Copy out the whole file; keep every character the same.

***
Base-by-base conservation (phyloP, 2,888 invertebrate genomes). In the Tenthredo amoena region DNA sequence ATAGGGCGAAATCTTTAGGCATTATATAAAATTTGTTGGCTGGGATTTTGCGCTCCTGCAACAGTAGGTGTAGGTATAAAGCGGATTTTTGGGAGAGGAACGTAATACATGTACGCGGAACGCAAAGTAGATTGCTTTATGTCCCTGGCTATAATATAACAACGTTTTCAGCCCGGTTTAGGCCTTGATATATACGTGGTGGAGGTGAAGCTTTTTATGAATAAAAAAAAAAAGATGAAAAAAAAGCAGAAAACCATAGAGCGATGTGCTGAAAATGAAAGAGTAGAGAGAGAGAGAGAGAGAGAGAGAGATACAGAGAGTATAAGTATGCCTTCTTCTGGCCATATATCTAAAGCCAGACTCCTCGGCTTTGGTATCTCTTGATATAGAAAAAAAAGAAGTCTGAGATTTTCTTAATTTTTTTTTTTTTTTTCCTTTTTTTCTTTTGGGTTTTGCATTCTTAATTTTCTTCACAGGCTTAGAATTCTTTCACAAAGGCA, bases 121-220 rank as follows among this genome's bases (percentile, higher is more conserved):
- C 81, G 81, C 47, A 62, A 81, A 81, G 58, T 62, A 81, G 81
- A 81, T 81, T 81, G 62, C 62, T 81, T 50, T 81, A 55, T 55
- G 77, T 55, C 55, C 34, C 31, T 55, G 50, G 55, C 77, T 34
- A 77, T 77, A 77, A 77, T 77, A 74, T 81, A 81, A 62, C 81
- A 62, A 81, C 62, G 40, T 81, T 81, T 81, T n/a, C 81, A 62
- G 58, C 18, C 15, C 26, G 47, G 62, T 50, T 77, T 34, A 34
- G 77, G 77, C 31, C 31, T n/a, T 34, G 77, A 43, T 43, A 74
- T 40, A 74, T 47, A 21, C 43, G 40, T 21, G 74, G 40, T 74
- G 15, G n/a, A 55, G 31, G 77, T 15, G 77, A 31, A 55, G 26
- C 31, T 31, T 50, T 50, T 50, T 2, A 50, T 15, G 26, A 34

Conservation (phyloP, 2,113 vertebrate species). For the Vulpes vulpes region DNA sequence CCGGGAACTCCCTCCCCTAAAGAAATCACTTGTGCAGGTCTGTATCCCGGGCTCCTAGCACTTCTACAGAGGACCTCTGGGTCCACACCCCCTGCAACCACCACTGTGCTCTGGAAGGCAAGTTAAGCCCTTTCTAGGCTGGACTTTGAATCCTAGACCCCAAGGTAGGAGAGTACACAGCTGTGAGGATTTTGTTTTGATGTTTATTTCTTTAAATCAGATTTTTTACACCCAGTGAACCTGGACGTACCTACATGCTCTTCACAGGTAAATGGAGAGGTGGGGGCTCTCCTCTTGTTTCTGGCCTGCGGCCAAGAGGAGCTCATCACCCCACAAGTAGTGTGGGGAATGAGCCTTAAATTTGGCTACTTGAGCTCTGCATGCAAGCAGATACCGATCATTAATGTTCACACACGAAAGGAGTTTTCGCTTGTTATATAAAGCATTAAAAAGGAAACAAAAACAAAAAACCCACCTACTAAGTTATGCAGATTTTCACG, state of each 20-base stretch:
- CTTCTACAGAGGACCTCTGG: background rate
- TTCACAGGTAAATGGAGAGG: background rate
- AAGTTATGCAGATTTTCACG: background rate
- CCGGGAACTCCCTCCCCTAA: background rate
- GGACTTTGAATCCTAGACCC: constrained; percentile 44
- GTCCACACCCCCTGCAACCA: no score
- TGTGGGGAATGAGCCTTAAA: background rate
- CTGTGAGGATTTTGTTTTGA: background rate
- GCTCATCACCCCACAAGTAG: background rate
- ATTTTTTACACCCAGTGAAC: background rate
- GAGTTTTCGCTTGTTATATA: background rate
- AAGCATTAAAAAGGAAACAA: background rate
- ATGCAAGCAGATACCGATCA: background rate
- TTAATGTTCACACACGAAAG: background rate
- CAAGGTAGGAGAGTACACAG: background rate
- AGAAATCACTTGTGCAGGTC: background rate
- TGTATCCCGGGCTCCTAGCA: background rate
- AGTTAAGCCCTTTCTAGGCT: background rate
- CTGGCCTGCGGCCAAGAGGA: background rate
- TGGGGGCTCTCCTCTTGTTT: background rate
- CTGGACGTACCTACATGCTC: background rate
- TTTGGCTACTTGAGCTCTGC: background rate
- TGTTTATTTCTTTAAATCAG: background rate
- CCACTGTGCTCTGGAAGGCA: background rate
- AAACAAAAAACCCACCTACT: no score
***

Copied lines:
Base-by-base conservation (phyloP, 2,888 invertebrate genomes). In the Tenthredo amoena region DNA sequence ATAGGGCGAAATCTTTAGGCATTATATAAAATTTGTTGGCTGGGATTTTGCGCTCCTGCAACAGTAGGTGTAGGTATAAAGCGGATTTTTGGGAGAGGAACGTAATACATGTACGCGGAACGCAAAGTAGATTGCTTTATGTCCCTGGCTATAATATAACAACGTTTTCAGCCCGGTTTAGGCCTTGATATATACGTGGTGGAGGTGAAGCTTTTTATGAATAAAAAAAAAAAGATGAAAAAAAAGCAGAAAACCATAGAGCGATGTGCTGAAAATGAAAGAGTAGAGAGAGAGAGAGAGAGAGAGAGAGATACAGAGAGTATAAGTATGCCTTCTTCTGGCCATATATCTAAAGCCAGACTCCTCGGCTTTGGTATCTCTTGATATAGAAAAAAAAGAAGTCTGAGATTTTCTTAATTTTTTTTTTTTTTTTCCTTTTTTTCTTTTGGGTTTTGCATTCTTAATTTTCTTCACAGGCTTAGAATTCTTTCACAAAGGCA, bases 121-220 rank as follows among this genome's bases (percentile, higher is more conserved):
- C 81, G 81, C 47, A 62, A 81, A 81, G 58, T 62, A 81, G 81
- A 81, T 81, T 81, G 62, C 62, T 81, T 50, T 81, A 55, T 55
- G 77, T 55, C 55, C 34, C 31, T 55, G 50, G 55, C 77, T 34
- A 77, T 77, A 77, A 77, T 77, A 74, T 81, A 81, A 62, C 81
- A 62, A 81, C 62, G 40, T 81, T 81, T 81, T n/a, C 81, A 62
- G 58, C 18, C 15, C 26, G 47, G 62, T 50, T 77, T 34, A 34
- G 77, G 77, C 31, C 31, T n/a, T 34, G 77, A 43, T 43, A 74
- T 40, A 74, T 47, A 21, C 43, G 40, T 21, G 74, G 40, T 74
- G 15, G n/a, A 55, G 31, G 77, T 15, G 77, A 31, A 55, G 26
- C 31, T 31, T 50, T 50, T 50, T 2, A 50, T 15, G 26, A 34

Conservation (phyloP, 2,113 vertebrate species). For the Vulpes vulpes region DNA sequence CCGGGAACTCCCTCCCCTAAAGAAATCACTTGTGCAGGTCTGTATCCCGGGCTCCTAGCACTTCTACAGAGGACCTCTGGGTCCACACCCCCTGCAACCACCACTGTGCTCTGGAAGGCAAGTTAAGCCCTTTCTAGGCTGGACTTTGAATCCTAGACCCCAAGGTAGGAGAGTACACAGCTGTGAGGATTTTGTTTTGATGTTTATTTCTTTAAATCAGATTTTTTACACCCAGTGAACCTGGACGTACCTACATGCTCTTCACAGGTAAATGGAGAGGTGGGGGCTCTCCTCTTGTTTCTGGCCTGCGGCCAAGAGGAGCTCATCACCCCACAAGTAGTGTGGGGAATGAGCCTTAAATTTGGCTACTTGAGCTCTGCATGCAAGCAGATACCGATCATTAATGTTCACACACGAAAGGAGTTTTCGCTTGTTATATAAAGCATTAAAAAGGAAACAAAAACAAAAAACCCACCTACTAAGTTATGCAGATTTTCACG, state of each 20-base stretch:
- CTTCTACAGAGGACCTCTGG: background rate
- TTCACAGGTAAATGGAGAGG: background rate
- AAGTTATGCAGATTTTCACG: background rate
- CCGGGAACTCCCTCCCCTAA: background rate
- GGACTTTGAATCCTAGACCC: constrained; percentile 44
- GTCCACACCCCCTGCAACCA: no score
- TGTGGGGAATGAGCCTTAAA: background rate
- CTGTGAGGATTTTGTTTTGA: background rate
- GCTCATCACCCCACAAGTAG: background rate
- ATTTTTTACACCCAGTGAAC: background rate
- GAGTTTTCGCTTGTTATATA: background rate
- AAGCATTAAAAAGGAAACAA: background rate
- ATGCAAGCAGATACCGATCA: background rate
- TTAATGTTCACACACGAAAG: background rate
- CAAGGTAGGAGAGTACACAG: background rate
- AGAAATCACTTGTGCAGGTC: background rate
- TGTATCCCGGGCTCCTAGCA: background rate
- AGTTAAGCCCTTTCTAGGCT: background rate
- CTGGCCTGCGGCCAAGAGGA: background rate
- TGGGGGCTCTCCTCTTGTTT: background rate
- CTGGACGTACCTACATGCTC: background rate
- TTTGGCTACTTGAGCTCTGC: background rate
- TGTTTATTTCTTTAAATCAG: background rate
- CCACTGTGCTCTGGAAGGCA: background rate
- AAACAAAAAACCCACCTACT: no score